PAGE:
3. Microbially mediated phosphine emission.

    PubMed

    Roels, Joris; Huyghe, Gwen; Verstraete, Willy

    2005-02-15

    There is still a lot of controversy in literature concerning the question whether a biochemical system exists enabling micro-organisms to reduce phosphate to phosphine gas. The search for so-called 'de novo synthesised' phosphine is complicated by the fact that soils, slurries, sludges, etc., which are often used as inocula, usually contain matrix bound phosphine (MBP). Matrix bound phosphine is a general term used to indicate non-gaseous reduced phosphorus compounds that are transformed into phosphine gas upon reaction with bases or acids. A study was carried out to compare the different digestion methods, used to transform matrix bound phosphine into phosphine gas. It was demonstrated that caustic and acidic digestion methods should be used to measure the matrix bound phosphine of the inoculum prior to inoculation to avoid false positive results concerning de novo synthesis. This is especially true if anthropogenically influenced inocula possibly containing minute steel or aluminium particles are used. The comparative study on different digestion methods also revealed that the fraction of phosphorus in mild steel, converted to phosphine during acid corrosion depended on the temperature. Following these preliminary studies, anaerobic growth experiments were set up using different inocula and media to study the emission of phosphine gas. Phosphine was detected in the headspace gases and its quantity and timeframe of emission depended on the medium composition, suggesting microbially mediated formation of the gas. The amount of phosphine emitted during the growth experiments never exceeded the bound phosphine present in inocula, prior to inoculation. Hence, de novo synthesis of phosphine from phosphate could not be demonstrated. Yet, microbially mediated conversion to phosphine of hitherto unknown reduced phosphorus compounds in the inoculum was evidenced. PMID:15713333

  4. PEARS Emission Line Galaxies

    NASA Technical Reports Server (NTRS)

    Pirzkal, Nor; Rothberg, Barry; Ly, Chun; Rhoads, James E.; Malhotra, Sangeeta; Grogin, Norman A.; Dahlen, Tomas; Meurer, Gerhardt R.; Walsh, Jeremy; Hathi, Nimish P.; Cohen, Seth; Belini, Andrea; Holwerda, Benne W.; Straughn, Amber; Mechtley, Matthew

    2012-01-01

    We present a full analysis of the Probing Evolution And Reionization Spectroscopically (PEARS) slitless grism spectroscopic data obtained vl'ith the Advanced Camera for Surveys on HST. PEARS covers fields within both the Great Observatories Origins Deep Survey (GOODS) North and South fields, making it ideal as a random surveY of galaxies, as well as the availability of a wide variety of ancillary observations to support the spectroscopic results. Using the PEARS data we are able to identify star forming galaxies within the redshift volume 0 < z < 1.5. Star forming regions in the PEARS survey are pinpointed independently of the host galaxy. This method allOW8 us to detect the presence of multiple emission line regions (ELRs) within a single galaxy. 1162 [OII], [OIII] and/or H-alpha emission lines have been identified in the PEARS sample of approx 906 galaxies down to a limiting flux of approx 10 - 18 erg/s/sq cm . The ELRs have also been compared to the properties of the host galaxy, including morphology, luminosity, and mass. From this analysis we find three key results: 1) The computed line luminosities show evidence of a flattening in the luminosity function with increasing redshift; 2) The star forming systems show evidence of disturbed morphologies, with star formation occurring predominantly within one effective (half-light) radius. However, the morphologies show no correlation with host stellar mass; and 3) The number density of star forming galaxies with M(*) >= 10(exp 9) Solar M decreases by an order of magnitude at z<=0.5 relative to the number at 0.5 < z < 0.9 in support of the argument for galaxy downsizing.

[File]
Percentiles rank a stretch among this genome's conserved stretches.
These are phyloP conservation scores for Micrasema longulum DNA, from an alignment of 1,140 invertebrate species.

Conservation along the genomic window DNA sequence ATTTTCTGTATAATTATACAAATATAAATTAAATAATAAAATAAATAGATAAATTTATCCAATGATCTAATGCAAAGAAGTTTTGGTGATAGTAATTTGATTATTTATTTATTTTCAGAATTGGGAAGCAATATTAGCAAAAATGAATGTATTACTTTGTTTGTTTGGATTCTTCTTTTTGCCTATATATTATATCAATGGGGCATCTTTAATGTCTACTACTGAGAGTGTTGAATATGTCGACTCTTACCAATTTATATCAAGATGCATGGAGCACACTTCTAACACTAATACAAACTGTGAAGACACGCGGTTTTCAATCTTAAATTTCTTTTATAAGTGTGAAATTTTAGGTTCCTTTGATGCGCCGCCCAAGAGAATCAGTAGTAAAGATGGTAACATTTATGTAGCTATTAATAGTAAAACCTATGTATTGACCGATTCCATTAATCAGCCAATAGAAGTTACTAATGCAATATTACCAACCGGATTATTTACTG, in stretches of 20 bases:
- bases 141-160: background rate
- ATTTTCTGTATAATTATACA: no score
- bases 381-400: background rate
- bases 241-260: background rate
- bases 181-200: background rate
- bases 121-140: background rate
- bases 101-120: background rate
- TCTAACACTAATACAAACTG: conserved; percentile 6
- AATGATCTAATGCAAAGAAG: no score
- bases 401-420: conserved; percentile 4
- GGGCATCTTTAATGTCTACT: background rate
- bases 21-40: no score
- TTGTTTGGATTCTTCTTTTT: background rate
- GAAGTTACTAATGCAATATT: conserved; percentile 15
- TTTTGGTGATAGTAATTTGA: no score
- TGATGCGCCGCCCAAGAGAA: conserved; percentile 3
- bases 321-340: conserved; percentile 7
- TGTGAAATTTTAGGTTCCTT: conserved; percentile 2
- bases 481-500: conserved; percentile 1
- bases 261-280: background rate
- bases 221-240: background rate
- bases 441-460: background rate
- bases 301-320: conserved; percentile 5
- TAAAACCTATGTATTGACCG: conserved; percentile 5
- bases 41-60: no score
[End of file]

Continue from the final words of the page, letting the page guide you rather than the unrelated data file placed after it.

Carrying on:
5. Seismic Resonant Emission

    NASA Astrophysics Data System (ADS)

    Korneev, V. A.

    2007-12-01